Saval’s 85th Anniversary

When you think 85 years old, you might think aging, static, slowing down. But none of these words apply to Saval Foods, celebrating 85 years this October! Change, innovation, and adaptation are more appropriate adjectives to describe this family business.
The firm was started in Baltimore in 1932 by Harry and Flora Saval. Grandson and current President/CEO, Paul Saval, notes that his grandparents started out as a small niche deli distributor. “Our heritage was making corned beef and distributing products like pickles, salami, condiments, and other such items to local delicatessens.” Now, it is a full-service broad line supplier of food and food-related products to restaurants, schools, caterers, and country clubs.
The company has two operating divisions, employing 285 people between them. Saval Foodservice (“SFS”), located in Howard County, Maryland, is a distributor of food and food-related products to the Mid-Atlantic restaurant trade. Deli Brands of America (“DBA”), located in Baltimore, Maryland, is a processor of delicatessen and other meat-related products. DBA has a diversified portfolio of customers, including foodservice distributors, retail supermarkets, and chain restaurants.

Challenges of growth
Paul Saval notes that one of the major challenges in the history of his family’s company has been generational transfer. In 1955, Albert E. Saval, Harry and Flora’s oldest son, joined the business on a permanent basis. Three other brothers, Leonard, Howard, and Murray, followed over the next decade. In the 1980s, the third generation joined the company and started to take over its management. Now, a fourth generation has joined the company and is starting to make a difference.
Another challenge, Paul Saval notes, is building an organization that can sustain itself. That includes bringing in great talent and providing an environment that fosters personal growth and inclusive decision-making. “Jeff and I don’t know it all and can’t do it all, so we’ve brought in smart people and let them do what they do best!”

Technology transfer
Through the years, Saval Foods Corporation has embraced technology to enhance its business. “There is no downside to technology in business,” Paul Saval notes. “We are in a low-margin business. We need to be very efficient because an error is a loss. We try to minimize our errors. Technology allows greater through-put with increased accuracy and a better understanding of our transactional profitability, plus it allows better communication.”
As an example, Paul Saval cites the firm’s online order entry system, “My Saval.” This portal allows customers to place orders online, access the product catalogue, chat with customer service, review invoice and accounts receivable history, and access product delivery timing.
The firm has also adopted ideas from other leaders in the field. “We learn from our peers. We see what things make sense and have the largest ROI and adopt these best practices to keep us competitive.” For example, he cites FedEX and UPS as the first signature capture and real-time transactional operations in the field. Saval is implementing similar proof-of-delivery systems “that allow us to capture activity in real time. Implementing proof-of-delivery and signature capture, which has drivers scanning items off the truck to the customer, will lead to real efficiency, with a positive impact on our customers as well.”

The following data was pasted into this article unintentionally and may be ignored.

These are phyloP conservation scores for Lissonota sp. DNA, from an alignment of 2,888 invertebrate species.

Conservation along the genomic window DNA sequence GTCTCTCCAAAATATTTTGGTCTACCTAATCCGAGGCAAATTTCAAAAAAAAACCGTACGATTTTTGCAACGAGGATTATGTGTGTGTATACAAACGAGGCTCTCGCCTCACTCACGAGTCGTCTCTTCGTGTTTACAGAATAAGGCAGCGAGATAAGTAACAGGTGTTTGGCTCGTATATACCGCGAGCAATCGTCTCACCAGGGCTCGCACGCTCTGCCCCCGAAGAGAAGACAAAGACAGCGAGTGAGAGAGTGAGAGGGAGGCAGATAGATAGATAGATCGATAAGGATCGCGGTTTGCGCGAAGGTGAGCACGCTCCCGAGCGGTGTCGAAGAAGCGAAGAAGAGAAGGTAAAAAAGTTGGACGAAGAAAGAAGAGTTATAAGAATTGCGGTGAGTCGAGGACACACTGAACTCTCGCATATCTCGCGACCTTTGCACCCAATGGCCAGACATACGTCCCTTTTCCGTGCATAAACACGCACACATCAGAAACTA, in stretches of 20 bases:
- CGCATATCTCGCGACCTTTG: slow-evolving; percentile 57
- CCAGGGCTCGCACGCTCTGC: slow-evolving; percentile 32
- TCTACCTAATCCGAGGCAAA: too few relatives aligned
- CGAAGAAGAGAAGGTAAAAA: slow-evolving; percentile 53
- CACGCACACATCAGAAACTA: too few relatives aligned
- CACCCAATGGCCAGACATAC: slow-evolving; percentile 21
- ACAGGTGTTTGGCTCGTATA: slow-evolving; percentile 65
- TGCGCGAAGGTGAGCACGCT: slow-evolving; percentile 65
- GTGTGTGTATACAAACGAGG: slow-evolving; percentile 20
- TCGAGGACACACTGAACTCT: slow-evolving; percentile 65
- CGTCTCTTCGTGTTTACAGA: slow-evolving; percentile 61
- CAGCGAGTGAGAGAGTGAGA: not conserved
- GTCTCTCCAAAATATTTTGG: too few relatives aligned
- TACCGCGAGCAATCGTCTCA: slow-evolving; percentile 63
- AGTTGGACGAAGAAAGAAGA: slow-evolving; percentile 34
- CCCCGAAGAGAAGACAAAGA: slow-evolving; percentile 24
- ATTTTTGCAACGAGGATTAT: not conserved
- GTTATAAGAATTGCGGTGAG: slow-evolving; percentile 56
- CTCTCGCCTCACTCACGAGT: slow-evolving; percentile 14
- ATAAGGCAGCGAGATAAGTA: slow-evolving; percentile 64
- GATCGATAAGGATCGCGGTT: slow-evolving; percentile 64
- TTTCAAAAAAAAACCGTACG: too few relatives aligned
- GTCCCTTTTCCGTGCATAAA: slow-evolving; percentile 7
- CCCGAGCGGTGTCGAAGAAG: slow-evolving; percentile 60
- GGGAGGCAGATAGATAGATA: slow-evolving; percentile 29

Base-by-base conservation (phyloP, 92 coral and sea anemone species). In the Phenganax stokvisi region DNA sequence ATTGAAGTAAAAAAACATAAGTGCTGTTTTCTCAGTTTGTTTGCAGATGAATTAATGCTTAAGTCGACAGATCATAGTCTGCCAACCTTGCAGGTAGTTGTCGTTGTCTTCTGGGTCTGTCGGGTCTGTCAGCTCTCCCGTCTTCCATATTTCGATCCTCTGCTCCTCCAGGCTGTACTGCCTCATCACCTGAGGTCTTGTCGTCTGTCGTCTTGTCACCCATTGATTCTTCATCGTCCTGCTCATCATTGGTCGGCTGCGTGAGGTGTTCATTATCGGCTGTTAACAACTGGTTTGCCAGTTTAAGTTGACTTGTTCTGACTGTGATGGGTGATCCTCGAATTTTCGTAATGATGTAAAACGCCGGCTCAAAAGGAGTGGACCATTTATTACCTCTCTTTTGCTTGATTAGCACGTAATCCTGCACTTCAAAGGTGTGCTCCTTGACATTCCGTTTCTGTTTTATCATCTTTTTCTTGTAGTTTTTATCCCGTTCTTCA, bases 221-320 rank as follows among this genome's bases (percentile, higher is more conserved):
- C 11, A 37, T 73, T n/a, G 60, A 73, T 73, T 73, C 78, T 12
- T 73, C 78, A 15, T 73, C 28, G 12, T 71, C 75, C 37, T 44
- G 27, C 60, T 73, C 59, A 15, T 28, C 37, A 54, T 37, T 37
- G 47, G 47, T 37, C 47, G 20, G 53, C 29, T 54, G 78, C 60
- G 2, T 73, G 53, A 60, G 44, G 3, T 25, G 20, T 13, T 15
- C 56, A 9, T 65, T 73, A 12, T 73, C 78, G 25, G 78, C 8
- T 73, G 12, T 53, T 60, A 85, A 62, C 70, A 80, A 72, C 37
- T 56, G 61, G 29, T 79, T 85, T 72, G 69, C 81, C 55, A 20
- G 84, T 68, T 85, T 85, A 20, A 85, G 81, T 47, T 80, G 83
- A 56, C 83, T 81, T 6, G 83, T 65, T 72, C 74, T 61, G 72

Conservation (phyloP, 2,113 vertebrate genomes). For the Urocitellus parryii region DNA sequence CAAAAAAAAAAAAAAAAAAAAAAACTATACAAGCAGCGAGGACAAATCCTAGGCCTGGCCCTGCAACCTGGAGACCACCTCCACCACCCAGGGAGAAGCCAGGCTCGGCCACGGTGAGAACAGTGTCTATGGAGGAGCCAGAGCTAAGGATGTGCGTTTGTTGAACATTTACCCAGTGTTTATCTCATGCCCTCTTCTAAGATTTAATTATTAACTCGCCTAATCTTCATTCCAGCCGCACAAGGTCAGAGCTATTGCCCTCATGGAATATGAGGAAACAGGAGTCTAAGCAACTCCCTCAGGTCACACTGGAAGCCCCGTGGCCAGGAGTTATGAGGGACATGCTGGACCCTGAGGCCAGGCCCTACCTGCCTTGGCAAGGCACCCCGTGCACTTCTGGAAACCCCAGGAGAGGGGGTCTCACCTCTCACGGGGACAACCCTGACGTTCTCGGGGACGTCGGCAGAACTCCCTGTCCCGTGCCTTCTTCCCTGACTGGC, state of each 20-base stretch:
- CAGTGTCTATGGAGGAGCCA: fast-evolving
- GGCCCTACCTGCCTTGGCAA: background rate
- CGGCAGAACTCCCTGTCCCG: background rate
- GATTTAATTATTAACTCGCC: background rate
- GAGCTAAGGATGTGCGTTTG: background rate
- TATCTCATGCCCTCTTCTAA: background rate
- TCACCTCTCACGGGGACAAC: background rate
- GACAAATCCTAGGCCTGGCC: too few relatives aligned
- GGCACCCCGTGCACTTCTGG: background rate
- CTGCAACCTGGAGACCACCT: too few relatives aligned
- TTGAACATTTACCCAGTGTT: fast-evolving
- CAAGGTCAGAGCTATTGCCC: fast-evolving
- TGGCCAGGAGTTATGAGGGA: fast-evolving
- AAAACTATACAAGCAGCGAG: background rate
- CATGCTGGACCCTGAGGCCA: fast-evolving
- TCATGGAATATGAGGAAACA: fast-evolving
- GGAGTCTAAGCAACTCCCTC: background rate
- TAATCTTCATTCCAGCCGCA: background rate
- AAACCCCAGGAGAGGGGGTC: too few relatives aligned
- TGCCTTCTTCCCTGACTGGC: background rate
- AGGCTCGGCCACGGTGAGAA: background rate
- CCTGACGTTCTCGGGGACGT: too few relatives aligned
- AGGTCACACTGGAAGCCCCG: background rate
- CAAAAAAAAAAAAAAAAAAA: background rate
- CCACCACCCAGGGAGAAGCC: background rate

Listening to customers
One of the key components of any good business is to listen to customers and stay up with trends in the marketplace. “We are going to sell what restaurants want,” Paul Saval emphasizes. “One of the interesting trends is local, natural, and organic. If there is a demand, we will carry it and sell it!  We sell local produce, organic chicken, and halal chicken because these are important to our customers.”
Deli Brands of America is currently introducing a new line of natural, antibiotic-free, grass-fed deli meats due to customer demand. “It’s Honest-to-Goodness Natural Deli!” Another large initiative is in process to meet the growing trend toward sliced meats. “We are building a new 19,000-square-foot logistics center and slicing operation in Baltimore County. It’s amazing what this new slicing machine will do!” he exclaims.

Time to party!
To celebrate its 85th, Saval Foodservice will host the Saval 85th Anniversary Expo on October 9 and 10 at the Landsdowne Resort and Spa (11:00 a.m to 6:00 p.m.). “We spend so much time trying to be better in house, we often beat ourselves up trying to be better and better. But there are times to celebrate our success, and this is an opportunity to celebrate with our customers. We are proud of what we have accomplished. It’s an accomplishment to be in the fourth generation. We are excited to see our customers and celebrate. We will have on display all the items, from soup to nuts, of what we offer.”

Final thoughts on turning 85…it’s personal
“I think we like to think of ourselves as the champion of the independent operator and local establishment,” says Paul Saval. “We don’t sell the national chains. We sell to people like us. To me, it’s a real personal business, for good or bad. I would hope our customer base thinks we are easy to do business with and that we contribute to their success.”
Harry and Flora Saval would, no doubt, be very happy to know that their dream — now 85 years old — continues to live on and thrive! For more information, see

About the Author

LISA KEATHLEY is the managing editor of Foodservice Monthly.

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